The Big Short?

By | 2017-07-17T12:35:01+00:00 September 19th, 2011|Global Market Update|

What’s with all the predictions? Everyone’s into predictions: financial bloggers, political pundits, sportswriters, even my kids are into predicting who’s going to get which chores tomorrow. Predicting things seems to be in our blood--especially in the investment business. People always have opinions about what the economy’s going to do, where interest rates are going, what programs the government will support, and so on. The problem is, predictions are hard. There are all kinds of variables, and bad luck can play an enormous role. A [...]

Expert Opinion

By | 2017-07-17T12:35:01+00:00 September 16th, 2011|Global Market Update|

Why do we trust physicists more than we trust economists? Both are dependent upon complex math and reach abstruse, counterintuitive conclusions. Both use technical jargon and deal with important public policy questions. And both deal with fantastically complex questions about which there is often considerable controversy. So why do we look at the complex stuff we own, like iPads, heart stents, or web-based home offices and say, “Wow, the physics of that is awesome,” but when we see a global banking system with near-instantaneous [...]

Burning Bonds

By | 2014-09-12T10:41:53+00:00 September 15th, 2011|Global Market Update|

Meredith Whitney didn’t predict it, but there’s one muni market that’s facing financial trouble: tobacco bonds. In the early ‘90s a bunch of State’s Attorneys General sued the tobacco companies alleging fraud and deception. In 1998 the States settled with the tobacco companies for payments of about $200 billion over twenty-five years, based on sales. Now about $4.40 per carton is paid out to the States. Rather than wait for the revenue to come in, many states securitized them and borrowed against the revenues. [...]

Greece is the Word (Part II)

By | 2014-09-12T10:42:01+00:00 September 14th, 2011|Global Market Update|

What’s up with Greece? A stable, orderly debt restructuring has become disorderly and unsafe. And while the Greek government claims to have the cash to meet its austerity targets, the statistics say otherwise: their economy is falling into a deeper recession, and deficits are widening. German Prime Minister could sport a sign that reads, “I lent Greece $150 billion Euros and all I got was this lousy t-shirt.” Rising concern about a default prompted investors to dump the banks known to hold the most [...]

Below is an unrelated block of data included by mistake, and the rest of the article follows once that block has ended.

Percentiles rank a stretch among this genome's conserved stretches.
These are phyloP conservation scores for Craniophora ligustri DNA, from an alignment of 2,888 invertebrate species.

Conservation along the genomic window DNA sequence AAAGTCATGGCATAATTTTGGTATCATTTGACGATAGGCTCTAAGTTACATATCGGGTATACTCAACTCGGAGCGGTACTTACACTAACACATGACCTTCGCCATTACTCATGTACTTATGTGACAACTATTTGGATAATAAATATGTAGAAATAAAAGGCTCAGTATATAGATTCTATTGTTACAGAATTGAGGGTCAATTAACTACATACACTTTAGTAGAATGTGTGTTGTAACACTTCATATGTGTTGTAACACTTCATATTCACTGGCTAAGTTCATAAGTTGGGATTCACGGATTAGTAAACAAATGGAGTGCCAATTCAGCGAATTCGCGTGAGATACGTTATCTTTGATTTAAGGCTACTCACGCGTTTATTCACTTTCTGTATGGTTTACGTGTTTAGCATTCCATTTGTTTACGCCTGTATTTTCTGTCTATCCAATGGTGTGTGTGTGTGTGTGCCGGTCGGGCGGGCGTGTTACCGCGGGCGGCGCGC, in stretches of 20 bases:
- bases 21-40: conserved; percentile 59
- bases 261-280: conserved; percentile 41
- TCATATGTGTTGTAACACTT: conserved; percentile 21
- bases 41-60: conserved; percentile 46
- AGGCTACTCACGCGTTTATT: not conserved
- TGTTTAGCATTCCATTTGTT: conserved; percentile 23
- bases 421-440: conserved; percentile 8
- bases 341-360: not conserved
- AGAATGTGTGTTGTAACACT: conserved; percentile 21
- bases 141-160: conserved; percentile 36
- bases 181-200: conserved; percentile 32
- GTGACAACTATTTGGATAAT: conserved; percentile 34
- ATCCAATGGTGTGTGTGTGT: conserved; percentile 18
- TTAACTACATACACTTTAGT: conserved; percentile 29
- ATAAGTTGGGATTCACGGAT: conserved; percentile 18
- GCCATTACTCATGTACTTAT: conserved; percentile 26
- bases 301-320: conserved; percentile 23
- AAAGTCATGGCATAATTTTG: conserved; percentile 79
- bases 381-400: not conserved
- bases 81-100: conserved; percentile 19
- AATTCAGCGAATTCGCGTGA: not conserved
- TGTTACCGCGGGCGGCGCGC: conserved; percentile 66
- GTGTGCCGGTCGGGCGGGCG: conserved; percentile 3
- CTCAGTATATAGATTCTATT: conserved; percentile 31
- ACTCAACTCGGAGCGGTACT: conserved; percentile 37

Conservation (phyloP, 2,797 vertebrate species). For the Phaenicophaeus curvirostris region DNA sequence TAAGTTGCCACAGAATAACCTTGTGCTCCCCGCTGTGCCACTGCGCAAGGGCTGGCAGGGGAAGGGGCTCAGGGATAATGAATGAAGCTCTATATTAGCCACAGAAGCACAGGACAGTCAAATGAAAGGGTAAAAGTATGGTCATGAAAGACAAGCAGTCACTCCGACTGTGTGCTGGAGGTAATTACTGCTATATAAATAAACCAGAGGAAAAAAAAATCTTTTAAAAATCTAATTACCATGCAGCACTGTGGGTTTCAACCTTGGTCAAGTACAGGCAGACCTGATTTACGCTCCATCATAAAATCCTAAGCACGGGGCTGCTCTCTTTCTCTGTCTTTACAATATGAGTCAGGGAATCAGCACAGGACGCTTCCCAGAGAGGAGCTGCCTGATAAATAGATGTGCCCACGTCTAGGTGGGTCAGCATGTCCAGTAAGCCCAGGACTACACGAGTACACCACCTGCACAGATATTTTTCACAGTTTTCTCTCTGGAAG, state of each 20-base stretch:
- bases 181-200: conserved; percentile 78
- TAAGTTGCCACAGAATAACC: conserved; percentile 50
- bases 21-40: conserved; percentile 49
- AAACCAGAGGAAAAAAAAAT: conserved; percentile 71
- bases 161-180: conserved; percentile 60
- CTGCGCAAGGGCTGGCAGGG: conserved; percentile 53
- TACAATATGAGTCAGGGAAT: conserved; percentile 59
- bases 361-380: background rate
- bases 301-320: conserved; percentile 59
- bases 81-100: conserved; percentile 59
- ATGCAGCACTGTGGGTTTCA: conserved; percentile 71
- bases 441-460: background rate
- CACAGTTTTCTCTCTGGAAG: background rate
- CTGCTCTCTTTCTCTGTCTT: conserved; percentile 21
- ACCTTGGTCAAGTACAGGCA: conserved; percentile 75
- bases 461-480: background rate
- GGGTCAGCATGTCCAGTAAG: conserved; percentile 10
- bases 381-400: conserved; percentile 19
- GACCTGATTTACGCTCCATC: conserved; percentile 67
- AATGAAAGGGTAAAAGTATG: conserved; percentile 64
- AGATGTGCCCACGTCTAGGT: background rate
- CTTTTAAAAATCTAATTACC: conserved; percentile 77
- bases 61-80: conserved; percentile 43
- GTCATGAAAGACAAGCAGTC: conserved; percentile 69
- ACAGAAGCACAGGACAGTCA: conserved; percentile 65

Learning Chinese?

By | 2014-09-12T10:42:09+00:00 September 13th, 2011|Global Market Update|

Are we destined to live in a Chinese century? 55 years ago, the US forced Britain to withdraw from the Suez canal zone by threatening to withhold financing. British Prime Minister Harold Macmillan quipped, “perhaps in 200 years you will know how we felt.” Some think it could take much less time. Might China become fed up with US support for Taiwan, and threaten to withhold financing from our Treasury market if we don’t reduce our presence in the Pacific? A recent study forecasted [...]

Learning Chinese?

By | 2011-09-12T00:01:14+00:00 September 12th, 2011|Economics, Global Market Update|

Are we destined to live in a Chinese century? 55 years ago, the US forced Britain to withdraw from the Suez canal zone by threatening to withhold financing. British Prime Minister Harold Macmillan quipped, “perhaps in 200 years you will know how we felt.” Some think it could take much less time. Might China become fed up with US […]

Managing the Future

By | 2017-07-17T12:35:01+00:00 September 9th, 2011|Global Market Update|

One of the most critical factors to consider when analyzing a company is its management. But what makes a good leader? The question has been studied for centuries: Plato, Sun Tzu, and Machiavelli had much to say. Homer compares Achilles with Hector, and the biblical King Saul is contrasted with David. The first thing a leader needs is passionate vision—the ability to see what hasn’t yet happened and ask, “Why not?” A business leader has to have a passion for the business and the [...]

Posting Losses

By | 2017-07-17T12:35:01+00:00 September 8th, 2011|Global Market Update|

What do we do with the Post Office? The US Postal Service was founded in1775 with Benjamin Franklin as the first Postmaster General. It employs over half a million workers and operates over 200 thousand vehicles. It’s authorized by its own clause in the Constitution, the “postal clause,” which empowers Congress to establish post offices and post roads. But the Post Office has a problem: it’s losing money. It’s running a $9.2 billion dollar deficit, and it may not be able to make a [...]

Five-Year Olds and Finance

By | 2017-07-17T12:35:02+00:00 September 7th, 2011|Global Market Update|

Can we learn financial lessons from 5-year olds? In 1972 a Stanford psychologist studied self-control in young children. He put a marshmallow in front of each child and told the child that if they could wait 15 minutes, they could have a second one. Of the 600 children in the study, about 200 were able to wait long enough to earn the second marshmallow. In two follow-up studies, the children who waited had significantly better results in school and higher test scores, even decades [...]

Panic is Not a Strategy

By | 2014-09-11T09:51:18+00:00 September 6th, 2011|Global Market Update|

What should you do about your investments? With the US economy slowing and the European debt crisis still simmering, markets have been in turmoil. Some folks are saying that this is a replay of 1937, when a nascent recovery was choked off by restrictive Fed and fiscal policy. Or if those downplaying the importance of Greek debt are making the same mistake analysts made in 2007 when they downplayed the importance of sub-prime debt in the mortgage market. Everyone seems to be selling; should [...]